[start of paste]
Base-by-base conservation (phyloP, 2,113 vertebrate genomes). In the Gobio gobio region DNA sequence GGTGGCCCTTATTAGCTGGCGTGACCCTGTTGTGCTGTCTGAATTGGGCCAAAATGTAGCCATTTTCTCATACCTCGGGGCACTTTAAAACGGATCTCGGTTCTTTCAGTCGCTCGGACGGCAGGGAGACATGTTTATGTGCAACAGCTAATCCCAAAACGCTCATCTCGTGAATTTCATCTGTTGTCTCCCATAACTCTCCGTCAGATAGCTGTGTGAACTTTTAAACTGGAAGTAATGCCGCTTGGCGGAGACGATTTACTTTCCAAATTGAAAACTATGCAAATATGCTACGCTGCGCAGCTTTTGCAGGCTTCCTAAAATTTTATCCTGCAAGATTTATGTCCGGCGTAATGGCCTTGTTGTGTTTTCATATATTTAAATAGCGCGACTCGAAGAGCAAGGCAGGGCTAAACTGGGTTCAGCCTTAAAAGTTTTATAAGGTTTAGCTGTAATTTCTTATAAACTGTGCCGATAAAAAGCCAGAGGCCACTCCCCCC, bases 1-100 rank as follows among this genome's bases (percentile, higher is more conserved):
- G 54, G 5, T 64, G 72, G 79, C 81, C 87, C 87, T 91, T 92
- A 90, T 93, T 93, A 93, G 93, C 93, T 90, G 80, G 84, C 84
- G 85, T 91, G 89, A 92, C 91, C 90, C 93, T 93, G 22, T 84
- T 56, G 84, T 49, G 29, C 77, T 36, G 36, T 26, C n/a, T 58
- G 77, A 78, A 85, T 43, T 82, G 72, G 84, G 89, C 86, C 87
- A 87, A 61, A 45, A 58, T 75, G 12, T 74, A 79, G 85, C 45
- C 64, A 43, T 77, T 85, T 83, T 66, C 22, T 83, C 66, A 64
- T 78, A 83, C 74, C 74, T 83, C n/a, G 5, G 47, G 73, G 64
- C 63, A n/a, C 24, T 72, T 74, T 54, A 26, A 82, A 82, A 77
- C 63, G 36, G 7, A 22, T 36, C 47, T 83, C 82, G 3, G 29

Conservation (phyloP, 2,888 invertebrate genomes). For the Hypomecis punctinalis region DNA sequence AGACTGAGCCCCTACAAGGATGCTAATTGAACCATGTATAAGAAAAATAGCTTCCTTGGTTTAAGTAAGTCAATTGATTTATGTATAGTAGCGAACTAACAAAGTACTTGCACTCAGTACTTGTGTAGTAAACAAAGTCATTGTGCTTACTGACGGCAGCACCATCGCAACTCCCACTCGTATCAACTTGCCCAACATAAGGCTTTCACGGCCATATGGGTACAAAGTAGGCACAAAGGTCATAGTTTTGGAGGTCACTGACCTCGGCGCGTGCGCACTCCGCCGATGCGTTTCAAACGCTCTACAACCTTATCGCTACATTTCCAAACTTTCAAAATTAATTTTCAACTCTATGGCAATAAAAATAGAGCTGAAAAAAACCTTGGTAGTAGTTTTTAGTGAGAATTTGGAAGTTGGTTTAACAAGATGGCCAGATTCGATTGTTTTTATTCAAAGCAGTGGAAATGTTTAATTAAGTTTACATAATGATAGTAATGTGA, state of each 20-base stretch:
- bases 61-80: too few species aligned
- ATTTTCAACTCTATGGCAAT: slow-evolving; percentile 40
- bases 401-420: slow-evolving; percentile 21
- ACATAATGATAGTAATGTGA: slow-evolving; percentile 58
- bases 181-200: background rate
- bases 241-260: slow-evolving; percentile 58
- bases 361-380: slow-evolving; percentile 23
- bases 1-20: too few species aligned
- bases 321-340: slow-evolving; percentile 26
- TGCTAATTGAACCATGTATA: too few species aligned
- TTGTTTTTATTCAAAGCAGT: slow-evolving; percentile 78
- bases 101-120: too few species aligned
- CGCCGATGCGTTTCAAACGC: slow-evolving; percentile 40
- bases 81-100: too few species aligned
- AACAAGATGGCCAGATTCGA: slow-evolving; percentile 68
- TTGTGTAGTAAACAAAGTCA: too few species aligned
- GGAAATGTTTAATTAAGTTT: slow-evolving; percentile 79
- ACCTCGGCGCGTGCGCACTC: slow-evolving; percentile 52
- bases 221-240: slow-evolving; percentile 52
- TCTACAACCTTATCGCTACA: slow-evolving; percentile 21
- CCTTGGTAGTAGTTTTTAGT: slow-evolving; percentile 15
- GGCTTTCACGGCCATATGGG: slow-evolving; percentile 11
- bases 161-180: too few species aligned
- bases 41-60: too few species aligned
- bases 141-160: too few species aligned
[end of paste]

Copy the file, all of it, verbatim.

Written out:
Base-by-base conservation (phyloP, 2,113 vertebrate genomes). In the Gobio gobio region DNA sequence GGTGGCCCTTATTAGCTGGCGTGACCCTGTTGTGCTGTCTGAATTGGGCCAAAATGTAGCCATTTTCTCATACCTCGGGGCACTTTAAAACGGATCTCGGTTCTTTCAGTCGCTCGGACGGCAGGGAGACATGTTTATGTGCAACAGCTAATCCCAAAACGCTCATCTCGTGAATTTCATCTGTTGTCTCCCATAACTCTCCGTCAGATAGCTGTGTGAACTTTTAAACTGGAAGTAATGCCGCTTGGCGGAGACGATTTACTTTCCAAATTGAAAACTATGCAAATATGCTACGCTGCGCAGCTTTTGCAGGCTTCCTAAAATTTTATCCTGCAAGATTTATGTCCGGCGTAATGGCCTTGTTGTGTTTTCATATATTTAAATAGCGCGACTCGAAGAGCAAGGCAGGGCTAAACTGGGTTCAGCCTTAAAAGTTTTATAAGGTTTAGCTGTAATTTCTTATAAACTGTGCCGATAAAAAGCCAGAGGCCACTCCCCCC, bases 1-100 rank as follows among this genome's bases (percentile, higher is more conserved):
- G 54, G 5, T 64, G 72, G 79, C 81, C 87, C 87, T 91, T 92
- A 90, T 93, T 93, A 93, G 93, C 93, T 90, G 80, G 84, C 84
- G 85, T 91, G 89, A 92, C 91, C 90, C 93, T 93, G 22, T 84
- T 56, G 84, T 49, G 29, C 77, T 36, G 36, T 26, C n/a, T 58
- G 77, A 78, A 85, T 43, T 82, G 72, G 84, G 89, C 86, C 87
- A 87, A 61, A 45, A 58, T 75, G 12, T 74, A 79, G 85, C 45
- C 64, A 43, T 77, T 85, T 83, T 66, C 22, T 83, C 66, A 64
- T 78, A 83, C 74, C 74, T 83, C n/a, G 5, G 47, G 73, G 64
- C 63, A n/a, C 24, T 72, T 74, T 54, A 26, A 82, A 82, A 77
- C 63, G 36, G 7, A 22, T 36, C 47, T 83, C 82, G 3, G 29

Conservation (phyloP, 2,888 invertebrate genomes). For the Hypomecis punctinalis region DNA sequence AGACTGAGCCCCTACAAGGATGCTAATTGAACCATGTATAAGAAAAATAGCTTCCTTGGTTTAAGTAAGTCAATTGATTTATGTATAGTAGCGAACTAACAAAGTACTTGCACTCAGTACTTGTGTAGTAAACAAAGTCATTGTGCTTACTGACGGCAGCACCATCGCAACTCCCACTCGTATCAACTTGCCCAACATAAGGCTTTCACGGCCATATGGGTACAAAGTAGGCACAAAGGTCATAGTTTTGGAGGTCACTGACCTCGGCGCGTGCGCACTCCGCCGATGCGTTTCAAACGCTCTACAACCTTATCGCTACATTTCCAAACTTTCAAAATTAATTTTCAACTCTATGGCAATAAAAATAGAGCTGAAAAAAACCTTGGTAGTAGTTTTTAGTGAGAATTTGGAAGTTGGTTTAACAAGATGGCCAGATTCGATTGTTTTTATTCAAAGCAGTGGAAATGTTTAATTAAGTTTACATAATGATAGTAATGTGA, state of each 20-base stretch:
- bases 61-80: too few species aligned
- ATTTTCAACTCTATGGCAAT: slow-evolving; percentile 40
- bases 401-420: slow-evolving; percentile 21
- ACATAATGATAGTAATGTGA: slow-evolving; percentile 58
- bases 181-200: background rate
- bases 241-260: slow-evolving; percentile 58
- bases 361-380: slow-evolving; percentile 23
- bases 1-20: too few species aligned
- bases 321-340: slow-evolving; percentile 26
- TGCTAATTGAACCATGTATA: too few species aligned
- TTGTTTTTATTCAAAGCAGT: slow-evolving; percentile 78
- bases 101-120: too few species aligned
- CGCCGATGCGTTTCAAACGC: slow-evolving; percentile 40
- bases 81-100: too few species aligned
- AACAAGATGGCCAGATTCGA: slow-evolving; percentile 68
- TTGTGTAGTAAACAAAGTCA: too few species aligned
- GGAAATGTTTAATTAAGTTT: slow-evolving; percentile 79
- ACCTCGGCGCGTGCGCACTC: slow-evolving; percentile 52
- bases 221-240: slow-evolving; percentile 52
- TCTACAACCTTATCGCTACA: slow-evolving; percentile 21
- CCTTGGTAGTAGTTTTTAGT: slow-evolving; percentile 15
- GGCTTTCACGGCCATATGGG: slow-evolving; percentile 11
- bases 161-180: too few species aligned
- bases 41-60: too few species aligned
- bases 141-160: too few species aligned